Catchy Title huh? or maybe not
anyway this is a review of my present exploit (project).
The project is an attempt to build a larger food cupboard for an elderly
lady. She wanted to replace the ugly white metal cupboard.
So I sat down and drew up some plans first on paper (very general) for the
benefits of dimensions, then transferred that to TurboCad Learning edition.
After getting an opinion from a couple of guys online I set about finding
wood. Since it was supposed to be white I figured I would go with #2c Tulip
Poplar. Ha, after looking around I settled on Wall Lumber for only 1.08 a
Lesson 1. If the price of lumber doesn't give you a heart attack then the
price of shipping will.
So I found a classified add for Lumber, $1 a BF. Went with the Butternut,
and Hickory for the shelving. (don't worry, they will not be painted)
Lesson 2. Classified adds = good deals
I have never actually worked with either type of wood but had very little
Hickory is open grained. Machines well despite its density. It looks like a
cross between ash and oak. Chips rough in the planner, instead of fine dust
or chips. Has a tendency to come out stringy when I tried to join it on my
router table. A side warning about breathing the dust. Even the dust is
rough in texture.
Butternut looks like white walnut (thus its other name). It does smell
better, and is more forgiving, not prone to chip outs when subjected to the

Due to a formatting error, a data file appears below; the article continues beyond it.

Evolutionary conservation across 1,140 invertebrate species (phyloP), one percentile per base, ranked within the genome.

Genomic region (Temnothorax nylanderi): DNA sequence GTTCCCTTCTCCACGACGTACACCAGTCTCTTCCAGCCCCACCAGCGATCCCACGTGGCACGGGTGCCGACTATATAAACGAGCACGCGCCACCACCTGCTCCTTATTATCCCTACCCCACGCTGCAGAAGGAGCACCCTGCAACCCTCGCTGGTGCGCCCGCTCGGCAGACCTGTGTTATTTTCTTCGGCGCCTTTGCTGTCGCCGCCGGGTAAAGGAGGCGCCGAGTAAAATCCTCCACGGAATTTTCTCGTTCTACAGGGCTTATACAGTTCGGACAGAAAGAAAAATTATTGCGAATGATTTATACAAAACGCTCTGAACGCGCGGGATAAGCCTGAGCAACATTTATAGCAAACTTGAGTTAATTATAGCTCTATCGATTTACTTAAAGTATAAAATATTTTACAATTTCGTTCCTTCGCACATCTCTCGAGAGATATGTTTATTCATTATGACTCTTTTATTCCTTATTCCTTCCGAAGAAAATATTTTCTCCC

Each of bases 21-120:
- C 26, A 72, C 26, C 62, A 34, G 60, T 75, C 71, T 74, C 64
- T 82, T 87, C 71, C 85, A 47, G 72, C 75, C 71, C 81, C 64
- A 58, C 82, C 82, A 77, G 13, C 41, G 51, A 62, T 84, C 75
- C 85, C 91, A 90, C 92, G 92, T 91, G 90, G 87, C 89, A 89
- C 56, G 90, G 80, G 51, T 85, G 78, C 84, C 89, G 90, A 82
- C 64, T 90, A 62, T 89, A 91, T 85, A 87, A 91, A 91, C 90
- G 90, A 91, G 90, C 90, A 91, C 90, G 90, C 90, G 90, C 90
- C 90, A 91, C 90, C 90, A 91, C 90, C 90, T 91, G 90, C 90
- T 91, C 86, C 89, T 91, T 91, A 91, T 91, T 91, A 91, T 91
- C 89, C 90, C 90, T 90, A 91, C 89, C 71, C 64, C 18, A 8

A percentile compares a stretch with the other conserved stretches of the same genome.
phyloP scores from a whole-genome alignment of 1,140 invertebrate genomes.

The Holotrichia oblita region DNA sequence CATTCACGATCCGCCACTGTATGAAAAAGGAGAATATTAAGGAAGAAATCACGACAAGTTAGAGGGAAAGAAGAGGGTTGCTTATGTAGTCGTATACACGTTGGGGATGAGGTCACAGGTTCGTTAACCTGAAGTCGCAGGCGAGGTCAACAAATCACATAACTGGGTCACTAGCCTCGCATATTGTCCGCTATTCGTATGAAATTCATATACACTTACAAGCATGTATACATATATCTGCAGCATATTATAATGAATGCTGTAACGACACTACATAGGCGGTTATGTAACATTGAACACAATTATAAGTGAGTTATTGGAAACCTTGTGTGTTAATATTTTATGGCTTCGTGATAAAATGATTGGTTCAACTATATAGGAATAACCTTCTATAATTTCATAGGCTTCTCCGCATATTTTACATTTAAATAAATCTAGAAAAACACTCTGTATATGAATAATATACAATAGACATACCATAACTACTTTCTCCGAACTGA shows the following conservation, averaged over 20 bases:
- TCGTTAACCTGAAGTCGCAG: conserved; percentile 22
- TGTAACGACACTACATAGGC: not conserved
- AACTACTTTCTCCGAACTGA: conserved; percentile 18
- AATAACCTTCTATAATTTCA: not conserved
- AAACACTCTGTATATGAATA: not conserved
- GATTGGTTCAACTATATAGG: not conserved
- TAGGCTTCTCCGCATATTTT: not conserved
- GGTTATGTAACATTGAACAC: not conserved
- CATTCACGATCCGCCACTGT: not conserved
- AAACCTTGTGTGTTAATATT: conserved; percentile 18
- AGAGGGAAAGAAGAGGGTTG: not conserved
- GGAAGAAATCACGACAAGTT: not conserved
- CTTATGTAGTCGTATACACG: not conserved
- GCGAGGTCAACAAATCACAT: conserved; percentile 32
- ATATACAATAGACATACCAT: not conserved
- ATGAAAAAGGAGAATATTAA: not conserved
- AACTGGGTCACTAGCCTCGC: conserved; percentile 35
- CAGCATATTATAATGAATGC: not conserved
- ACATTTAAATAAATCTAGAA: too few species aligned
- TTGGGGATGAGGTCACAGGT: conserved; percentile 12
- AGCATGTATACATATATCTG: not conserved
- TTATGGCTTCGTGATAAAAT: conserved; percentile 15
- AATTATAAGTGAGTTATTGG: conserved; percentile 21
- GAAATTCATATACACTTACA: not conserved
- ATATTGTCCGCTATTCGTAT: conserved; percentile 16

Lesson 3. Don't be afraid of trying new woods.
Originally I was going to lock-Miter the corners. Yeah right. My 2HP
Craftsman router couldn't take the stress of running the bit.
However I did come upon a great bit for making finger joints, T&G etc. by
changing around cutter parts and shims. Now I am going for just a lock
Lesson 4. No matter how much you plan, you will always change them.
My joining technique took a hit this week. Had no problem joining my last
project but this time I can't get a straight edge so I can glue up boards.
So I brought out my trusty, simple, block plane (the only one I own) and put
it through its paces, suddenly I was a Neander! The plane hadn't seen more
than maybe 1 hr. total use its entire lifetime.
Lesson 5. Your hand plane is your best friend, keep it sharp.
Keeping a picture diary of daily work. Lesson 6 Digital Cameras are a must
have for every woodworker.
I'll post a pic on ABPW when the project begins to look like more than a
bunch of sticks and boards.
"Violin playing and Woodworking are similar, it takes plenty of money,
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